She was right, of course. It’s tempting to only write the happy stories. I like the ones where I look like a good mom. Oh sure, sometimes I might dance along the edges of the hard stuff, but only if I can tie it up nicely with a “life lesson” bow. It’s hard to write honestly, and harder still to write with uncertainty. What happens when I admit that I don’t really know what I’m doing most of the time? If you know me, then you know one of my trademark characteristics is that I appear to be brimming with confidence. The secret lies in that sneaky word: appear. Truthfully, I’m a hot mess over here and it’s scary to be brave with my words, because what if you don’t like them? They’re my words, after all … so doesn’t that mean that you don’t like me?

There it is: the crux of my problem. It’s equal parts pride and insecurity, a paradox of paranoia.

And yet.

That’s not why God made me a writer. He didn’t give me a burning desire to put pen to paper for my own edification or glory. He didn’t do it so that people could read my words, nod and think, Wow, that Jenn has really got it all together. She’s great. When I write, it’s not about me at all. He gifts us all with talents that are to be used for His glory. HIS, not ours.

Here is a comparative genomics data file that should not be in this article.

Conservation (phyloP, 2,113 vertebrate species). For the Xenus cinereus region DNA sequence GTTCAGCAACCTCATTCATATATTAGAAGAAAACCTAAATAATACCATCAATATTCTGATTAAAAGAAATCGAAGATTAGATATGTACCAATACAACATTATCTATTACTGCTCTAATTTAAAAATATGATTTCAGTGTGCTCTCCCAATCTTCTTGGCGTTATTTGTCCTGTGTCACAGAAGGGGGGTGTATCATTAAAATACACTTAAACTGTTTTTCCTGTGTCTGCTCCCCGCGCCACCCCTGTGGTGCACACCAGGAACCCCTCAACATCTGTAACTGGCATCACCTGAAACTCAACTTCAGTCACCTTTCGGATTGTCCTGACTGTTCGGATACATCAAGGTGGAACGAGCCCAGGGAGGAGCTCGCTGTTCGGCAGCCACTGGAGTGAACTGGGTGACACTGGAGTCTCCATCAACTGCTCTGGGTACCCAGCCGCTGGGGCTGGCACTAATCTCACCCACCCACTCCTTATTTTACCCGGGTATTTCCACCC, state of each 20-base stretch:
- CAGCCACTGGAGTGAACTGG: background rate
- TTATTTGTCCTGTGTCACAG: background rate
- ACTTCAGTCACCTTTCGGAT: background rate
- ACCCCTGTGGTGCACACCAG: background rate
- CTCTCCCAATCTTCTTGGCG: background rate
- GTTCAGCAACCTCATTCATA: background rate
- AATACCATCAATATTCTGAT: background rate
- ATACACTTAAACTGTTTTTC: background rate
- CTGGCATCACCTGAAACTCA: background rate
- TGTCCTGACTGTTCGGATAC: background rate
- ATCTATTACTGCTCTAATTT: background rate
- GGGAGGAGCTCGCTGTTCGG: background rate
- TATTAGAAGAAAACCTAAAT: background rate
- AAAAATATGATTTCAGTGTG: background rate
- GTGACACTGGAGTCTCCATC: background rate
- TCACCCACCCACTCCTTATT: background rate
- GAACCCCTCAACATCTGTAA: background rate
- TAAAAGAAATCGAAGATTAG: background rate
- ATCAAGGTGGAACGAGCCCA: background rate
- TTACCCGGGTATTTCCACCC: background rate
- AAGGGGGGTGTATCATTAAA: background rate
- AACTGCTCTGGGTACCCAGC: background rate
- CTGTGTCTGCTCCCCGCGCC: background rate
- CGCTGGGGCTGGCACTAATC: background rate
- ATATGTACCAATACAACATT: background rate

Don’t get me wrong; I’m under no misconceptions that I’m a terribly talented writer. I am, and always will be, a work in progress, at best. Imperfections aside though, writing is what I love; it makes me come alive and demands to be tended to. That alone makes it my gift; not greatness or ease (because it’s certainly not easy), but sheer need. After 33 years, I’ve finally drawn the conclusion that I was born to write, simply because I can’t imagine my life without it. It completes my trifecta title: Wife. Mom. Writer. The three pieces that make me … me.